Gennady Kernes, the flamboyant mayor of Kharkiv, is fighting for his life after a sniper shot him in the back Monday.
Kernes was out for a run when unknown men shot him from the woods, piercing a lung and his liver, former Deputy Provincial Gov. Yuri Sapronov wrote on Facebook.
The assassination attempt is a worrying sign for Kharkiv, which had coped far better than nearby Donetsk and Luhansk in warding off separatists, activists, and militant groups that Ukraine's government says are controlled by Russia.
Kernes is an unlikely hero for pro-unity Ukrainians. He and former Gov. Mikhail Dobkin are despised in Kiev, the capital, and strongly opposed protests there against former President Viktor Yanukovych.
Kernes and Dobkin have run Kharkiv for years as members of Yanukovych's Party of Regions, which dominated the Russian-speaking southeast for years but has rapidly disintegrated since Yanukovych and his closest allies fled the country in February.
Before he became mayor in 2010, Kernes was seen as the power behind the throne and a key intermediary between the government and the criminal underworld. He has a criminal conviction and is universally known by his reputed mafia nickname, "Gepa."
Russian state TV recently ran a phone tap from a conversation between Kernes and oligarch Igor Kolomoisky, now governor of neighboring Dnipropetrovsk. Both men have long been believed to be high rollers in east Ukrainian criminal circles.
They are most famous, however, for this outtake from an old campaign video, where Kernes admonishes Dobkin ("Dopa") from behind the camera in highly colorful, almost completely untranslatable, swearing.
More recently, Kernes showed he was no stranger to the viral web by mastering Instagram, where he posts often bizarre pictures of himself and sometimes argues with commenters.
On Feb. 22, Kernes and Dobkin held a Soviet-style party conference to launch a separatist movement in response to the protests. The movement, however, collapsed later that day, and Yanukovych fled for Russia.
Kernes even cheered on the first of those occupations when an angry crowd stormed the provincial government building and raised the Russian flag over it, injuring 97 people in the process.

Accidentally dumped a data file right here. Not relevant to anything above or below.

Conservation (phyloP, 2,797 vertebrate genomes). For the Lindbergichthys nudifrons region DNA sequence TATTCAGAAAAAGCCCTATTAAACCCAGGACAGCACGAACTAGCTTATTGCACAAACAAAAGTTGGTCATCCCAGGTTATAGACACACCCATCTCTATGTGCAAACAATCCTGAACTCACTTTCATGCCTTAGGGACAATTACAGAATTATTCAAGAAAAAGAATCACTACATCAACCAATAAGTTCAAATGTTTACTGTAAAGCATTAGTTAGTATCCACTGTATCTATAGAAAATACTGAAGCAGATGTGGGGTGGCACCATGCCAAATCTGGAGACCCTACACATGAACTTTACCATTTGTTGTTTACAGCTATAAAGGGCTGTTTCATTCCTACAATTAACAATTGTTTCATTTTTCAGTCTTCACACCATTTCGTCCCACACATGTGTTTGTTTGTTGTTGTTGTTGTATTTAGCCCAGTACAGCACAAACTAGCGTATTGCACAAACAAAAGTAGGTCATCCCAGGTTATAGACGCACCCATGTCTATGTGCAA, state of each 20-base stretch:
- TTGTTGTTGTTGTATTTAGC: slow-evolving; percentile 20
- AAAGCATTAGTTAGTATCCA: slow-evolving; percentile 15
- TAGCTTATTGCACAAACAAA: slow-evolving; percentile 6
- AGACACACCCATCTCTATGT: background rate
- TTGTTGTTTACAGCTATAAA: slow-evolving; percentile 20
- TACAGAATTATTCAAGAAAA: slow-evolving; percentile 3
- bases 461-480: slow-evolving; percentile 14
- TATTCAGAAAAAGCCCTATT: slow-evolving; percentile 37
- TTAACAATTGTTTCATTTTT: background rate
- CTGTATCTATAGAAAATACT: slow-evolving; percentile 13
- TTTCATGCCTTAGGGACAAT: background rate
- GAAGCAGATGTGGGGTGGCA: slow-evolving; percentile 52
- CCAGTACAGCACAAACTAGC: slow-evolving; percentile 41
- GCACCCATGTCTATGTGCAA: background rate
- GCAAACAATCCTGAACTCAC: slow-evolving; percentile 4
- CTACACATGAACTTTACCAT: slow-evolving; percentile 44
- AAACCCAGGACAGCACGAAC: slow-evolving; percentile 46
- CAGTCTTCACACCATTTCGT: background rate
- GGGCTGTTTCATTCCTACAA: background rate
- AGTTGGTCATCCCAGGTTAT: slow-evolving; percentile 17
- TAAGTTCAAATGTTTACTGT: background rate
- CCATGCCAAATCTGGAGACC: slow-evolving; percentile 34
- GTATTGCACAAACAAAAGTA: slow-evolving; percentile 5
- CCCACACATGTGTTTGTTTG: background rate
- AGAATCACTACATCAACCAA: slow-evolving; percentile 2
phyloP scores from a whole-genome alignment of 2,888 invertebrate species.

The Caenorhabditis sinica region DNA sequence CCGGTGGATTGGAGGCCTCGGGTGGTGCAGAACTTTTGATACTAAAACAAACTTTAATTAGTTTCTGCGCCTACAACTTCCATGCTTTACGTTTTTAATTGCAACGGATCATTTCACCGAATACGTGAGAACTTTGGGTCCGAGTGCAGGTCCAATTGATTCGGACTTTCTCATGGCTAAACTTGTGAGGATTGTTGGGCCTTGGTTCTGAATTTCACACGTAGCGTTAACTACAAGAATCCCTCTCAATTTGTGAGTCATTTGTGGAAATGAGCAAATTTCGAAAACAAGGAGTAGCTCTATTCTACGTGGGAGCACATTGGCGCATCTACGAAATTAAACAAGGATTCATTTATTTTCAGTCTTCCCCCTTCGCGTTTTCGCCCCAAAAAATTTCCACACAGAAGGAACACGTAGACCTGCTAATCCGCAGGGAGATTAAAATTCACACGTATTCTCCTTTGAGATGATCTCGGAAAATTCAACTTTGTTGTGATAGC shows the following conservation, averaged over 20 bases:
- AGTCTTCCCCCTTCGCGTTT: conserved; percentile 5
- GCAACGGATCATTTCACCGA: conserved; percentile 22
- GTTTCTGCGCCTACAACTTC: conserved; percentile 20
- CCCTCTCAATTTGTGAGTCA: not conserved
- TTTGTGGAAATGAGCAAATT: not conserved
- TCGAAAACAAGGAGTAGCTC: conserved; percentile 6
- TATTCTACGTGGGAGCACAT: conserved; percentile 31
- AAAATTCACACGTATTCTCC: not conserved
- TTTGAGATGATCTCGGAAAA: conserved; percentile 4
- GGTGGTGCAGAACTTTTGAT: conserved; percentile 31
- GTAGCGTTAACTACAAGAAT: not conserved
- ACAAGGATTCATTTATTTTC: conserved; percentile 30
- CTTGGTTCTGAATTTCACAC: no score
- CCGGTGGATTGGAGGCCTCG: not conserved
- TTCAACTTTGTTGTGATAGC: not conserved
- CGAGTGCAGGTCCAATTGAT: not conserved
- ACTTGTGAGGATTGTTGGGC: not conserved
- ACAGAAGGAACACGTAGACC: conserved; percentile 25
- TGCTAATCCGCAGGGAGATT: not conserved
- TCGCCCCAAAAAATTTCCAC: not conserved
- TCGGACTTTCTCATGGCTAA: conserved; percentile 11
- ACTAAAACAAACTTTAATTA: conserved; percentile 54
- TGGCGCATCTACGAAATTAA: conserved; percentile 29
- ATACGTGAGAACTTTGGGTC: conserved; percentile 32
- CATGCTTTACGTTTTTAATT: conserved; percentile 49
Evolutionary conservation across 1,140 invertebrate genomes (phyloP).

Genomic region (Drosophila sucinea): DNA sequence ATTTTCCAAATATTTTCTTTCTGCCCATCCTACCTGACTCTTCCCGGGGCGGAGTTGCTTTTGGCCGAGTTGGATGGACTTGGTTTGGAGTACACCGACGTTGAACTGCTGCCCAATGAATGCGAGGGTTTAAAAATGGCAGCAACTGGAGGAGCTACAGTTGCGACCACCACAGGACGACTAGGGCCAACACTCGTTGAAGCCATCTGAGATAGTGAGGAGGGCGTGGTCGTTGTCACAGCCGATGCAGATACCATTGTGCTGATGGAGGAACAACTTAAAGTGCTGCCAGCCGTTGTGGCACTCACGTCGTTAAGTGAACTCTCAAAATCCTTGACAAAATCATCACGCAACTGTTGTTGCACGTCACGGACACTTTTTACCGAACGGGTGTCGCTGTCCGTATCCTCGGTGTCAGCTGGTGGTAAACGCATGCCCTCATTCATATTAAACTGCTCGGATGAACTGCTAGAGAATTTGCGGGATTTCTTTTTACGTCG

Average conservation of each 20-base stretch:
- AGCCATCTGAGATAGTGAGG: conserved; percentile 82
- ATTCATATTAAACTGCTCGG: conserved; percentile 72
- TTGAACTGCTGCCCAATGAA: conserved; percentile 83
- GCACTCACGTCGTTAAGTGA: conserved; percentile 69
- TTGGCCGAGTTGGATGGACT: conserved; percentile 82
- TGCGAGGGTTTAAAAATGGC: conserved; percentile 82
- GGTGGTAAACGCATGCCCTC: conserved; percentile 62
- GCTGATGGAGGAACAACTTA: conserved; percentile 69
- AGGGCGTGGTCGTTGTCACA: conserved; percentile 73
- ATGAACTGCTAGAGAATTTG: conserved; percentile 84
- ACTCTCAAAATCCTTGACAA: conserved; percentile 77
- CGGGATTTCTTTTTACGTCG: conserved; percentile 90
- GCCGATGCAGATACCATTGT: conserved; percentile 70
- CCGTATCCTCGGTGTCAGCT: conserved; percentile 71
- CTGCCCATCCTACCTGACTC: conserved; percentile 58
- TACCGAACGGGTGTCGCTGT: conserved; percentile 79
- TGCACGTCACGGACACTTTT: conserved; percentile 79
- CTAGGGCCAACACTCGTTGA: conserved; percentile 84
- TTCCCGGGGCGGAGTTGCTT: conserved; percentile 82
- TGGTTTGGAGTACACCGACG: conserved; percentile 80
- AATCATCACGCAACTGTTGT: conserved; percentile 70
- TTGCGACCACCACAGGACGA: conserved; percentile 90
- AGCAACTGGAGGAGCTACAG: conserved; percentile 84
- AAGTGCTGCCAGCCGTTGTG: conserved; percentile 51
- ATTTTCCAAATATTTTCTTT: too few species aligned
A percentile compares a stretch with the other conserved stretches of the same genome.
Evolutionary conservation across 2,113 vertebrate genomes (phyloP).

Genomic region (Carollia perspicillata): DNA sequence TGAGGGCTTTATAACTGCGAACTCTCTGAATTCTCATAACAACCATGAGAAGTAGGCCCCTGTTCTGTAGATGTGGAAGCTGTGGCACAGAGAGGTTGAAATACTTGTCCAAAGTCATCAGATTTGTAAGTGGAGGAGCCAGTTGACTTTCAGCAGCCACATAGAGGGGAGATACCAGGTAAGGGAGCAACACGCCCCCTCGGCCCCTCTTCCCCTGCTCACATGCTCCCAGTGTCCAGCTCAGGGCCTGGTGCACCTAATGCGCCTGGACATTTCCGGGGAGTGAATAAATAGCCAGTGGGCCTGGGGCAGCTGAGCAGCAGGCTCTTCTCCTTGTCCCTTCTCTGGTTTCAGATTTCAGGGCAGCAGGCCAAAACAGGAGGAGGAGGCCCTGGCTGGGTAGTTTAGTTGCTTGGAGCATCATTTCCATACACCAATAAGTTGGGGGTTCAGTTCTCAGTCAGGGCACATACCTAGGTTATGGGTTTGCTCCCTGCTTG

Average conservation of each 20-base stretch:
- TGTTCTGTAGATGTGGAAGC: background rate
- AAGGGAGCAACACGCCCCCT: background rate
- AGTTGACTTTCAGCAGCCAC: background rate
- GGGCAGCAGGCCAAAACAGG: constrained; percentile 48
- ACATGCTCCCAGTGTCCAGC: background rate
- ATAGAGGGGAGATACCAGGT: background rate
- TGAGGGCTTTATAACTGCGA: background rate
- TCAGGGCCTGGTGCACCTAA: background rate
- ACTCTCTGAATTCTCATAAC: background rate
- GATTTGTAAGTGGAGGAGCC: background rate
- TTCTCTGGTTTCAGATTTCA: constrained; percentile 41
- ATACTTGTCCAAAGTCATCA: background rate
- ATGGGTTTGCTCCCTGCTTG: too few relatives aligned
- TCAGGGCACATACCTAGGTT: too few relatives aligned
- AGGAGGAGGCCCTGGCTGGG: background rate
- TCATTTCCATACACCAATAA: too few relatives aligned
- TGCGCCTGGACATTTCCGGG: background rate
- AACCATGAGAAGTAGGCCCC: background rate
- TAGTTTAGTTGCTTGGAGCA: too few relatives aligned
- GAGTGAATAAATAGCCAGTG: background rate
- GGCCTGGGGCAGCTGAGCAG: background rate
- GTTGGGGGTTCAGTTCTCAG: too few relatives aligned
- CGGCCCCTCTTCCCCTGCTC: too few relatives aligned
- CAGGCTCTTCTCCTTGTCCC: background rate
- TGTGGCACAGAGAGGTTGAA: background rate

Two weeks later, however, Kernes did a complete about-face and came out in support of Kiev's new government. Angry protesters chased him away.
Since then, Kharkiv has weathered the storm facing the rest of the east, where separatist militants Ukraine and the West says are backed by Russia have seized government buildings and taken several hostages.
That's not to say there haven't been cracks. Violence has sporadically broken out, and anti-Kiev protesters have briefly seized a few government buildings.
Interior Minister Arsen Avakov, a longtime Kernes rival and Kharkiv native, subsequently fired 30% of the city's police and said Sunday that he was planning a further "purge" of disobedient officers. That means Kernes may be Kharkiv's best hope.
Valery Boiko, the surgeon who operated on Kernes, told Ukrainian media the mayor was in critical condition.
In a Kharkiv group on Russian Facebook clone Vkontakte, pro-Ukrainian users prayed for Kernes to survive the assassination attempt — much to their own surprise. "I always wanted him to die, but, fuck, I feel sorry for him :(," Tatiana Tarasyuk wrote.
Max Seddon is a correspondent for BuzzFeed World based in Berlin. He has reported from Russia, Ukraine, Azerbaijan and across the ex-Soviet Union and Europe. His secure PGP fingerprint is 6642 80FB 4059 E3F7 BEBE 94A5 242A E424 92E0 7B71
Contact Max Seddon at firstname.lastname@example.org.
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